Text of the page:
Autumn 2017 Cape May County Real Estate Notes

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Autumn 2017 Cape May County Real Estate Notes

autumn blog

AUTUMN ARRIVES

For many folks, autumn in Cape May County is the best of both worlds.

The crush of summer tourism is gone, but most tourist venues are still open.  It’s much easier to travel by car, get in and out of the grocery store, and get choice reservations at your favorite restaurant.

The weather is the best of the year.  It’s normally fairly dry, with the threat of dinnertime thundershowers diminished.  The days start cool, with temperatures around 60 degrees Fahrenheit, warming up to the 70s by afternoon.

What a great time to enjoy a stroll on the beach or Boardwalk, go to the Cape May County Zoo, play a game of golf or tennis, or take a boat cruise pursuing dolphins or whales.

For locals, autumn can’t be beat.  Come treat yourself to a little of what the Jersey shore has to offer in the “perfect” season.  You’ll enjoy the “laid back” version of the county.

REAL ESTATE MARKET

Traditionally, and perhaps surprisingly to many, summer is not the best time of the year for real estate sales in Cape May County.

Why, you ask?  The number one reason is that properties for sale are harder to show in the summer.  Many are rented weekly, meaning showings are only permitted basically from 10am-3pm on Saturdays.  Renters, who are paying thousands of dollars for a week of relaxing vacation time, don’t want to be bothered by prospective buyers coming through the property.  Add in the difficulty in finding parking near the unit and you have many savvy buyers opting to wait for fall.

That said, here are the Cape May County MLS sales for the last three quarters.  The first quarter of 2017 saw 721 sales, the second quarter 953 sales, and the third quarter (with 10 days still to go) had 718 sales.

Compared to the last eight years or so, these are great numbers.  The nearly 2400 sales beats many full years in that time frame.

CAPE MAY COUNTY

Dependent on a tourist economy, Cape May County is forever looking to lengthen its season.  About 40% of the jobs in the county are in tourism, and when indirect sources are considered, that number jumps to 60%.  Tourists currently bring over $6 billion annually to the local economy.

The push for employment that lasts more than the traditional 5-7 months is improving.  The largest employers are Morey’s Piers, Woodbine Developmental Center, Cape Regional Medical Center and the county government.  Of the 36 largest employers, 17 are publicly funded, such as schools, towns, the Coast Guard and post offices.

A new trend that has boosted year-round tourism and jobs is the agri-tourism businesses – wineries and breweries.  They’re not dependent on good weather and the jobs are mostly not seasonal.  Their employees are part of the 30,000 who work for small, private firms.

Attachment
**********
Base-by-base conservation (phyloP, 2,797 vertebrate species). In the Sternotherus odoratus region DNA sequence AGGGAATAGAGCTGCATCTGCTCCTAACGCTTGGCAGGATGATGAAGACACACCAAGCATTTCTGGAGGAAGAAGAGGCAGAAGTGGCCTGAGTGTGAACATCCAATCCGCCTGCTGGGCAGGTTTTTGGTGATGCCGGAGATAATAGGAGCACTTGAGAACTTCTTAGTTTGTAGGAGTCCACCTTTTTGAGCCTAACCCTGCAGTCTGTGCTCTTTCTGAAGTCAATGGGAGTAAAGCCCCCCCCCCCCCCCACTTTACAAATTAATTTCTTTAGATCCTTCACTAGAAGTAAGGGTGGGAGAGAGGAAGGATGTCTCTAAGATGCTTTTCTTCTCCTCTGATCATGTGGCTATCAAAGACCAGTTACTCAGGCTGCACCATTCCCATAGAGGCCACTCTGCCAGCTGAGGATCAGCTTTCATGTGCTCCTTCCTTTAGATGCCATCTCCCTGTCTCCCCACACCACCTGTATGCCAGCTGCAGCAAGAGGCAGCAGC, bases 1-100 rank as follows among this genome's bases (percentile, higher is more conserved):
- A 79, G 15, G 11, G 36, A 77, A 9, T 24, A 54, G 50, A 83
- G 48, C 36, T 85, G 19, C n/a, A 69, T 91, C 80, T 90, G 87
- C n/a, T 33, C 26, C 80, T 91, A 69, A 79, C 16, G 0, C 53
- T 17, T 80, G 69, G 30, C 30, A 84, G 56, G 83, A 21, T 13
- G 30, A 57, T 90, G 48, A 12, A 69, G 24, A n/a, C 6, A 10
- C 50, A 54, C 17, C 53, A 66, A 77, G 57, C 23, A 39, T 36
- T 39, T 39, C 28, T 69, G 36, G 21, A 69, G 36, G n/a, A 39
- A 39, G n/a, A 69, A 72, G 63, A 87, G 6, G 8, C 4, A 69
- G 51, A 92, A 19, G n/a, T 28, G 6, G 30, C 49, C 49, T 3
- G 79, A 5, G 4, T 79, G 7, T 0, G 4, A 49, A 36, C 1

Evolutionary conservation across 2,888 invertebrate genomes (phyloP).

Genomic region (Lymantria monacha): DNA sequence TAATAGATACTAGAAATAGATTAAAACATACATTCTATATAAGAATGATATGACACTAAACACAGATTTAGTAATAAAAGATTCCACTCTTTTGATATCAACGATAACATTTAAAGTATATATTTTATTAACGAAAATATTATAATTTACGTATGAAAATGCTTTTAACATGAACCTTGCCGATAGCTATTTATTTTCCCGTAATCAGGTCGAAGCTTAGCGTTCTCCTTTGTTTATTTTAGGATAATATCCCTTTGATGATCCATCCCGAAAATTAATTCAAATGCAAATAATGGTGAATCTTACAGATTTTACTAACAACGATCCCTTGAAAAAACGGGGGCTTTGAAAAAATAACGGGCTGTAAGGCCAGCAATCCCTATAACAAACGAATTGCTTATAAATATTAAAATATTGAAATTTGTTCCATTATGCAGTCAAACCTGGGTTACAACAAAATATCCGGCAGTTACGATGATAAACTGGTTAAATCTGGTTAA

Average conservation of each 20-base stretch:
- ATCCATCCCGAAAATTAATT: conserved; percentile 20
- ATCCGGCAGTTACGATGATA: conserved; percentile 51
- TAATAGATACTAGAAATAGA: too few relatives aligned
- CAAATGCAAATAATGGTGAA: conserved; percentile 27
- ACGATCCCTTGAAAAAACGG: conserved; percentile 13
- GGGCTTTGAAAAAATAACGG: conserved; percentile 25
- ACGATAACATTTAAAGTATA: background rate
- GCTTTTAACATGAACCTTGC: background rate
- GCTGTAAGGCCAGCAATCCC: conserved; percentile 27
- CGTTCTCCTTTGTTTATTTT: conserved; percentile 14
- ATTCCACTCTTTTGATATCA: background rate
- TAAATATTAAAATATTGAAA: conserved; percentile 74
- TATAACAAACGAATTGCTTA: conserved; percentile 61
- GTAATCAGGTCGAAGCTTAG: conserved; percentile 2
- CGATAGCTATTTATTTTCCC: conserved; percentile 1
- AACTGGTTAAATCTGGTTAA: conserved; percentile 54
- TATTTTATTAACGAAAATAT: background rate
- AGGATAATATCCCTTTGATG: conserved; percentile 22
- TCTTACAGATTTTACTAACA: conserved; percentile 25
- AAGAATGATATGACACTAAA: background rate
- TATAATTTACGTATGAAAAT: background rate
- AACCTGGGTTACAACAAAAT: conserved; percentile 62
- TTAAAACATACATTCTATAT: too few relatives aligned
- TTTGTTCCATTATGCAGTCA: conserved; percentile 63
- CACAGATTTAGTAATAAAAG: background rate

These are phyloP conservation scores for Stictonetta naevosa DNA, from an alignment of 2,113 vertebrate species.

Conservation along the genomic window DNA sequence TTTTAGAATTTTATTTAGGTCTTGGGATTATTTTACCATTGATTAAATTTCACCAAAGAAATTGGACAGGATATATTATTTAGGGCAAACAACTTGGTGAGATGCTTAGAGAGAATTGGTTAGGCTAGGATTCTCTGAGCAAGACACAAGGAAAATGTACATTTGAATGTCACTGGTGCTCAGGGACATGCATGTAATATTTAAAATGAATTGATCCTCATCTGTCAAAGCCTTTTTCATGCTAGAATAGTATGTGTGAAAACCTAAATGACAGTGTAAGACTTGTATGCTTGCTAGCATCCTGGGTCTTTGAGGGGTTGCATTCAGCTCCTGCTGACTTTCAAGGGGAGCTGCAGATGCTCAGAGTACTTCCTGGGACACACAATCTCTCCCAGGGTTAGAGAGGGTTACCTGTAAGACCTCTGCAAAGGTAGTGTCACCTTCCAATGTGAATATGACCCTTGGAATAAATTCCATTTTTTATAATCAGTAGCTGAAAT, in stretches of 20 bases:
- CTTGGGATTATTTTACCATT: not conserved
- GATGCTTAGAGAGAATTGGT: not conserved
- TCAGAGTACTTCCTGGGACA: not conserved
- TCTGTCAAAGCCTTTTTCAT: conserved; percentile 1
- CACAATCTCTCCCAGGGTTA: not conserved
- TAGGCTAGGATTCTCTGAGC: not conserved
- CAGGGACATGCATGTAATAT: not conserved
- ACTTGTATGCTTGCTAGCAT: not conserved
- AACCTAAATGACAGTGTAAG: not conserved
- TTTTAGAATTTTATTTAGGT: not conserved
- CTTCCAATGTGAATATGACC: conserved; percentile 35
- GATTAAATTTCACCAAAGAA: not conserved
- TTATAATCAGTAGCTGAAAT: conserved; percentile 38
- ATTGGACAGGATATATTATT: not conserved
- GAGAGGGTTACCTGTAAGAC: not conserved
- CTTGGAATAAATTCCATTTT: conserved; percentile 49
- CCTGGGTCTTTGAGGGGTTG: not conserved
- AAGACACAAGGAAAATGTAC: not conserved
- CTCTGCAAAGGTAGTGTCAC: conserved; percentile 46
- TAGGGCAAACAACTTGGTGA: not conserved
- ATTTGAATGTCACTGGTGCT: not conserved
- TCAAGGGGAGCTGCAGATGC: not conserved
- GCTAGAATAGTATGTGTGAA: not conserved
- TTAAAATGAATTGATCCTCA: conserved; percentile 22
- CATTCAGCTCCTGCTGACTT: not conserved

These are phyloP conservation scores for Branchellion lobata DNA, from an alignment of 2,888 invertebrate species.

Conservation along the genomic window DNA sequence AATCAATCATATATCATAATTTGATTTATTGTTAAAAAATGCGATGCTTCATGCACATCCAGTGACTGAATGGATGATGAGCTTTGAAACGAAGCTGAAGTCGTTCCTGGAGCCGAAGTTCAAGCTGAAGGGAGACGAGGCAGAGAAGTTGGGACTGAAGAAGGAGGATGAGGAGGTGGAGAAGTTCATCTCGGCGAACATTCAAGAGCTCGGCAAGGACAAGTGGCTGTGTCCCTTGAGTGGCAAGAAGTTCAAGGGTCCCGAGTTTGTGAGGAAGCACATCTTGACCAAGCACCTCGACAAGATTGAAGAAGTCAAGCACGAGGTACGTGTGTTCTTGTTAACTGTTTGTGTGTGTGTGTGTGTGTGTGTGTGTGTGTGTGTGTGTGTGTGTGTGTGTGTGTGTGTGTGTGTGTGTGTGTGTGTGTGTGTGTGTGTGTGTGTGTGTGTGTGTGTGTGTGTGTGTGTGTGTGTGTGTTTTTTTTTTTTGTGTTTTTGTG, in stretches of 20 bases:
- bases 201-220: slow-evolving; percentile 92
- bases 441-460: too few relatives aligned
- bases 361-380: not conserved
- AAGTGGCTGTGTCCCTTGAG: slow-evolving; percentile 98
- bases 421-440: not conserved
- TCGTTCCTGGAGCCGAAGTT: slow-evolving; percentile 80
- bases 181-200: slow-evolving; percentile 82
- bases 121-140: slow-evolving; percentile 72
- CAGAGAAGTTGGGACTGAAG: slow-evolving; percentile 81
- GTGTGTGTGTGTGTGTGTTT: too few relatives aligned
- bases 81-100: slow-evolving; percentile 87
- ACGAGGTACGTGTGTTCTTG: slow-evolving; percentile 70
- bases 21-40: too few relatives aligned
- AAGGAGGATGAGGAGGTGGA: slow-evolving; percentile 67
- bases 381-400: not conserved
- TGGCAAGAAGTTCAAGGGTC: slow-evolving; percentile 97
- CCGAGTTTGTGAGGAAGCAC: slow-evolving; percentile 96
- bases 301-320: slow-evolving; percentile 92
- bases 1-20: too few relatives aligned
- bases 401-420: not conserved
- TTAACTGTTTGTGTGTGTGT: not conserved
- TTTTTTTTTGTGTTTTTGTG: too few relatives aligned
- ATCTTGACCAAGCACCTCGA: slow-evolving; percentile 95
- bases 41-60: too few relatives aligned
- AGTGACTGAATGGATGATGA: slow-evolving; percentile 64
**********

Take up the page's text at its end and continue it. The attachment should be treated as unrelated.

Some wonder why more industry can’t relocate to Cape May County?  The answer is geography.  We are located on a peninsula.  Any goods produced would need to travel an extra 100 miles just to get back to the Interstate 95 corridor, the main trucking route along the East Coast.  Our fragile ecosystem also precludes certain industries from manufacturing here.  So you can see why any expansion of business must be tourist related.

FALL FUN

Now that I’ve hopefully piqued your interest in scheduling an autumn trip to the Jersey shore, here are a few suggestions of what you can do in our splendid weather conditions.

In Cape May, there’s regularly scheduled productions by the East Lynne Theater Company and the Cape May Stage.  The Convention Center also offers musical entertainment.  The Mid-Atlantic Center at the Emlen Physick Estate is a must see.  Throw in the dozens of highly acclaimed restaurants, plus shopping on the Washington Street Mall, and you’ve filled your weekend.

The Wildwoods feature a variety of fall festivals.  The 10th annual Seafood and Music Festival is October 7.  Check the chamber of Commerce’s website at www.gwcoc.com for a full slate of fall events.  The Wildwood Farmers Market will continue to run through October on Saturdays at 3501 Pacific Avenue.

In Middle Township, besides the free zoo, there is the Wetlands Institute on Stone Harbor Boulevard.  Their staff will fill your head with local marine and bird knowledge.

Farther up the coast, Stone Harbor, Avalon, Sea Isle City and Ocean City also have a variety of special events to offer.  All four communities have a wide array of shops still open, and fall is the time for drastically reduced prices as merchants clear out their inventory.  The Ocean City Music Pier host music and arts, so check them out!

NOW’S THE TIME

It is a good time to get into the Cape May County real estate market.  For sellers; price it right and you’ll be going to the bank before you know it.  For buyers; that family legacy you’ve always dreamed about is out there waiting for you to pull the trigger.

IN CLOSING

I love to talk about real estate and our island.  I am always glad to share my insights, observations, and visions.

I am still involved in real estate 365 days a year.  It’s my passion.  I will gladly handle listing your property, give you a free market analysis, or show you a wide variety of properties that may suit your needs.

Stop by our office at 5602 New Jersey Avenue and chat.  Or give me a call at 609-780-7131.  I answer my phone 8am to 9pm EVERYDAY and you always get a real, live person.  That’s service!

www.Joyce-Jewell.com

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